But the arrival of the Internet and social media followed no familiar models. As Mark Zuckerberg of Face Book put it: Move fast and break things. The social media exploited the idea that they were mere platforms, that is, places where users put things that others could choose to pick up on not. All care but no responsibility, like common carriers, responsible principally to deliver goods in the condition in which they came into the possession of the carrier.
And they rode the waves of techno-optimism that followed the development of the World Wide Web a decade earlier. That was a decade when it was widely believed that the WWW marked the beginning of an era of free communication, of understanding across communities, across nations, a time when the good in humanity might flower. A time before trolls.
Two others aspects of the new media without precedent were the unsorted flood of information and access to an audience for even our most trivial thoughts. And photos.
With some prescience, author and philosopher Aldous Huxley, writing in Brave New World, feared the truth would be drowned in a sea of irrelevance; that we would become a trivial culture awash with information but deficient in knowledge and understanding.
Legacy media, for all its limitations, acted as a filter on the torrents of information. The reputation of newspapers, in particular in the 20th century, rested on reporting that was timely, accurate, balanced, relevant and authoritative. What can social media claim in those departments?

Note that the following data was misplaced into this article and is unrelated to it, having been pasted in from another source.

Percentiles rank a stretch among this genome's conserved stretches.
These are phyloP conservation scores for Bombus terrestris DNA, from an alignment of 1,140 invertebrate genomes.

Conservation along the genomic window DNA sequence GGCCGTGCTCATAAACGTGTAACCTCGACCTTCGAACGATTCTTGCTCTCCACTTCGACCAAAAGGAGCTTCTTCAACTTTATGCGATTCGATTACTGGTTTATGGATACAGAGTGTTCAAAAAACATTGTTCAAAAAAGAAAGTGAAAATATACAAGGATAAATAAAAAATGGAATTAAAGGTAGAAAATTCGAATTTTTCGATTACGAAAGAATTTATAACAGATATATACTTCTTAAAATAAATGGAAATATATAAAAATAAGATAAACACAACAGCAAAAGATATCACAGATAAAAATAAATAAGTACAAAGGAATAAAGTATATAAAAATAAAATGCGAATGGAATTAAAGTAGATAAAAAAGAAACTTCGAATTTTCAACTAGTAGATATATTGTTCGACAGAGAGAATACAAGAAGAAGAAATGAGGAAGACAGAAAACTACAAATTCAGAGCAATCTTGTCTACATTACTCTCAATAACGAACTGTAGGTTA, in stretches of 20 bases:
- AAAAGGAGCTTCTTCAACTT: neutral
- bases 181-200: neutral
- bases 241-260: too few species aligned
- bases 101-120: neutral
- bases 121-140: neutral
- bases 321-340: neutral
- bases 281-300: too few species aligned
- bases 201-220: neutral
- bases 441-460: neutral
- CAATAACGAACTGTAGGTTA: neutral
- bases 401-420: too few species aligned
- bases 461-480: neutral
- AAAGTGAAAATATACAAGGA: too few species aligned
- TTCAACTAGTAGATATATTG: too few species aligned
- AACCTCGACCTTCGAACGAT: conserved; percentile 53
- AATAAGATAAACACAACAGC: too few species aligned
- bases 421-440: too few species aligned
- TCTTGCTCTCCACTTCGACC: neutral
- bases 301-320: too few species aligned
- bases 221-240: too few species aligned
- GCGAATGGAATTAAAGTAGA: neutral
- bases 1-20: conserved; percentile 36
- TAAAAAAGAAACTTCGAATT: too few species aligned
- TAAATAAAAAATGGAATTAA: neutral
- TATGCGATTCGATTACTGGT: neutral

And in unfiltered news flows, half truths pass as facts and falsehoods accumulate like grease in a mental grease trap. As choice of competing information becomes unlimited, choice of effective action becomes impossible, so fastening onto any attractive idea, however irrational, is like grasping a branch as the flood swirls past. At least it seems to bring stability in an unstable world.
Just as we are showered with information, social media allow us to contribute to that tide of trivia. And the integration of the mobile phone with social media has turned that shower into a deluge which we eagerly suck-up hoping for morsels of emotional sustenance.
And all this has happened in a mere fifteen years. It is little wonder that social media now rules, but not by our active or informed choice.
What we do on social media with our personal experience is our business, but when social media starts to undermine societies and the political processes that have delivered relative peace and stability for almost eight decades, we need to wake up to its pernicious potential.
With little doubt, manipulative social media postings, either by people or bots, are dividing societies: black against white, East against West, even the Abrahamic religions, Christianity, Judaism and Islam against each other. The future does not augur well. If we cannot control social media then social media will control us.
Maybe Huxley was also right on the place of technology in society: ‘Technological progress has merely provided us with more efficient means for going backwards’.
Media analyst and Researcher.